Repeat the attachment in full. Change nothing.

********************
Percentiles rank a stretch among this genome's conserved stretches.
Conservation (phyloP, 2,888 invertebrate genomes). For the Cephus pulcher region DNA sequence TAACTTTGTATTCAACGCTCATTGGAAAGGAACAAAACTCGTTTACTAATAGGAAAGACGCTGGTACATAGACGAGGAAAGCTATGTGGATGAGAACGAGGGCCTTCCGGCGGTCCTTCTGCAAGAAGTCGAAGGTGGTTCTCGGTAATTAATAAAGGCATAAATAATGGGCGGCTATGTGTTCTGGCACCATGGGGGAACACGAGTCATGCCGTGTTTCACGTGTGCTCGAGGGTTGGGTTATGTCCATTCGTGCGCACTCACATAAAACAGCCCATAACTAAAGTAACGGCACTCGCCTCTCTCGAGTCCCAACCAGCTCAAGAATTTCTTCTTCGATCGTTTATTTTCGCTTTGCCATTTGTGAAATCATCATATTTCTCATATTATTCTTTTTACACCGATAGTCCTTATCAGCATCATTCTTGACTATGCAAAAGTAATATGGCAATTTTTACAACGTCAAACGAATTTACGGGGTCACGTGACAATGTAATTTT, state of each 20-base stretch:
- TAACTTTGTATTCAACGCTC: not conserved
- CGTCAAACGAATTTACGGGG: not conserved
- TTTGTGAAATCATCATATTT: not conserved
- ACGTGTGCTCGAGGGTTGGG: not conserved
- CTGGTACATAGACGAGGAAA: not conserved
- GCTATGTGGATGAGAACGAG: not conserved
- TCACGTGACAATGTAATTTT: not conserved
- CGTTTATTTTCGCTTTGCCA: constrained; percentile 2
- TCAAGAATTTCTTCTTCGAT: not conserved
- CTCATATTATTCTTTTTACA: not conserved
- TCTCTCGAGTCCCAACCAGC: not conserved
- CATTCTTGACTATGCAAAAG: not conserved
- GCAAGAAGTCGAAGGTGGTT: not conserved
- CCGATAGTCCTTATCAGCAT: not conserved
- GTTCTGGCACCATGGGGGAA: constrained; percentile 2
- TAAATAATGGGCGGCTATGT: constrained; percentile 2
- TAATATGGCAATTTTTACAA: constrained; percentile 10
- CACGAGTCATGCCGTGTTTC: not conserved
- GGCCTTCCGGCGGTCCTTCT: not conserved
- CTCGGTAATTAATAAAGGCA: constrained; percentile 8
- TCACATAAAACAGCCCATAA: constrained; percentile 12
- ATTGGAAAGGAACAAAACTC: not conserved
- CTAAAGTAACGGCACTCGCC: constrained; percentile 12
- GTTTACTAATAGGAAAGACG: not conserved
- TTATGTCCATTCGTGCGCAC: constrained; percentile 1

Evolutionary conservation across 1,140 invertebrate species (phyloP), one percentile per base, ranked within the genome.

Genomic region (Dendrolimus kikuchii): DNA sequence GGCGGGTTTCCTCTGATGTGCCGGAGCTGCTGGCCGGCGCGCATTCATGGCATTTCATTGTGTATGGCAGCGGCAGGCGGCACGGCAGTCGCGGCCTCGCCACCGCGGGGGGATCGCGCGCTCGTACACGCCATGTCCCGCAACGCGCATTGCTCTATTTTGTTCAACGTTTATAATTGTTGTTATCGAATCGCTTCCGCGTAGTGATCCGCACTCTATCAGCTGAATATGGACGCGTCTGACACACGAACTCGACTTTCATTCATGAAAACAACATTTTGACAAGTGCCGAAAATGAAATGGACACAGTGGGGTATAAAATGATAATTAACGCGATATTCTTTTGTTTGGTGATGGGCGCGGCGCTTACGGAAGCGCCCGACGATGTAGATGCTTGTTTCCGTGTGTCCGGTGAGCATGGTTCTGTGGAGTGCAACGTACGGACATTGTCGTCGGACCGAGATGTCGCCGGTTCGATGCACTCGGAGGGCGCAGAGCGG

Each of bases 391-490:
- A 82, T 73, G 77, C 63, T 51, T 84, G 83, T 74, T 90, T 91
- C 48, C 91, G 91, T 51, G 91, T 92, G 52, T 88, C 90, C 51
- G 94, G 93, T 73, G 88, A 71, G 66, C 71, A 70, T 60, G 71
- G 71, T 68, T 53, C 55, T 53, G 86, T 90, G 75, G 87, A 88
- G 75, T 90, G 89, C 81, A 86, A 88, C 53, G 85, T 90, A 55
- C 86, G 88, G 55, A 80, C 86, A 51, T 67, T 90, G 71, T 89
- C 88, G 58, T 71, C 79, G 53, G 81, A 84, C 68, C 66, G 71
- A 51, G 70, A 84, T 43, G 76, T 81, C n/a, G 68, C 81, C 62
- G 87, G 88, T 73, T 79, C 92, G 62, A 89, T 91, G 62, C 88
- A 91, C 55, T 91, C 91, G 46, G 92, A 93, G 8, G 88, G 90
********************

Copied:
Percentiles rank a stretch among this genome's conserved stretches.
Conservation (phyloP, 2,888 invertebrate genomes). For the Cephus pulcher region DNA sequence TAACTTTGTATTCAACGCTCATTGGAAAGGAACAAAACTCGTTTACTAATAGGAAAGACGCTGGTACATAGACGAGGAAAGCTATGTGGATGAGAACGAGGGCCTTCCGGCGGTCCTTCTGCAAGAAGTCGAAGGTGGTTCTCGGTAATTAATAAAGGCATAAATAATGGGCGGCTATGTGTTCTGGCACCATGGGGGAACACGAGTCATGCCGTGTTTCACGTGTGCTCGAGGGTTGGGTTATGTCCATTCGTGCGCACTCACATAAAACAGCCCATAACTAAAGTAACGGCACTCGCCTCTCTCGAGTCCCAACCAGCTCAAGAATTTCTTCTTCGATCGTTTATTTTCGCTTTGCCATTTGTGAAATCATCATATTTCTCATATTATTCTTTTTACACCGATAGTCCTTATCAGCATCATTCTTGACTATGCAAAAGTAATATGGCAATTTTTACAACGTCAAACGAATTTACGGGGTCACGTGACAATGTAATTTT, state of each 20-base stretch:
- TAACTTTGTATTCAACGCTC: not conserved
- CGTCAAACGAATTTACGGGG: not conserved
- TTTGTGAAATCATCATATTT: not conserved
- ACGTGTGCTCGAGGGTTGGG: not conserved
- CTGGTACATAGACGAGGAAA: not conserved
- GCTATGTGGATGAGAACGAG: not conserved
- TCACGTGACAATGTAATTTT: not conserved
- CGTTTATTTTCGCTTTGCCA: constrained; percentile 2
- TCAAGAATTTCTTCTTCGAT: not conserved
- CTCATATTATTCTTTTTACA: not conserved
- TCTCTCGAGTCCCAACCAGC: not conserved
- CATTCTTGACTATGCAAAAG: not conserved
- GCAAGAAGTCGAAGGTGGTT: not conserved
- CCGATAGTCCTTATCAGCAT: not conserved
- GTTCTGGCACCATGGGGGAA: constrained; percentile 2
- TAAATAATGGGCGGCTATGT: constrained; percentile 2
- TAATATGGCAATTTTTACAA: constrained; percentile 10
- CACGAGTCATGCCGTGTTTC: not conserved
- GGCCTTCCGGCGGTCCTTCT: not conserved
- CTCGGTAATTAATAAAGGCA: constrained; percentile 8
- TCACATAAAACAGCCCATAA: constrained; percentile 12
- ATTGGAAAGGAACAAAACTC: not conserved
- CTAAAGTAACGGCACTCGCC: constrained; percentile 12
- GTTTACTAATAGGAAAGACG: not conserved
- TTATGTCCATTCGTGCGCAC: constrained; percentile 1

Evolutionary conservation across 1,140 invertebrate species (phyloP), one percentile per base, ranked within the genome.

Genomic region (Dendrolimus kikuchii): DNA sequence GGCGGGTTTCCTCTGATGTGCCGGAGCTGCTGGCCGGCGCGCATTCATGGCATTTCATTGTGTATGGCAGCGGCAGGCGGCACGGCAGTCGCGGCCTCGCCACCGCGGGGGGATCGCGCGCTCGTACACGCCATGTCCCGCAACGCGCATTGCTCTATTTTGTTCAACGTTTATAATTGTTGTTATCGAATCGCTTCCGCGTAGTGATCCGCACTCTATCAGCTGAATATGGACGCGTCTGACACACGAACTCGACTTTCATTCATGAAAACAACATTTTGACAAGTGCCGAAAATGAAATGGACACAGTGGGGTATAAAATGATAATTAACGCGATATTCTTTTGTTTGGTGATGGGCGCGGCGCTTACGGAAGCGCCCGACGATGTAGATGCTTGTTTCCGTGTGTCCGGTGAGCATGGTTCTGTGGAGTGCAACGTACGGACATTGTCGTCGGACCGAGATGTCGCCGGTTCGATGCACTCGGAGGGCGCAGAGCGG

Each of bases 391-490:
- A 82, T 73, G 77, C 63, T 51, T 84, G 83, T 74, T 90, T 91
- C 48, C 91, G 91, T 51, G 91, T 92, G 52, T 88, C 90, C 51
- G 94, G 93, T 73, G 88, A 71, G 66, C 71, A 70, T 60, G 71
- G 71, T 68, T 53, C 55, T 53, G 86, T 90, G 75, G 87, A 88
- G 75, T 90, G 89, C 81, A 86, A 88, C 53, G 85, T 90, A 55
- C 86, G 88, G 55, A 80, C 86, A 51, T 67, T 90, G 71, T 89
- C 88, G 58, T 71, C 79, G 53, G 81, A 84, C 68, C 66, G 71
- A 51, G 70, A 84, T 43, G 76, T 81, C n/a, G 68, C 81, C 62
- G 87, G 88, T 73, T 79, C 92, G 62, A 89, T 91, G 62, C 88
- A 91, C 55, T 91, C 91, G 46, G 92, A 93, G 8, G 88, G 90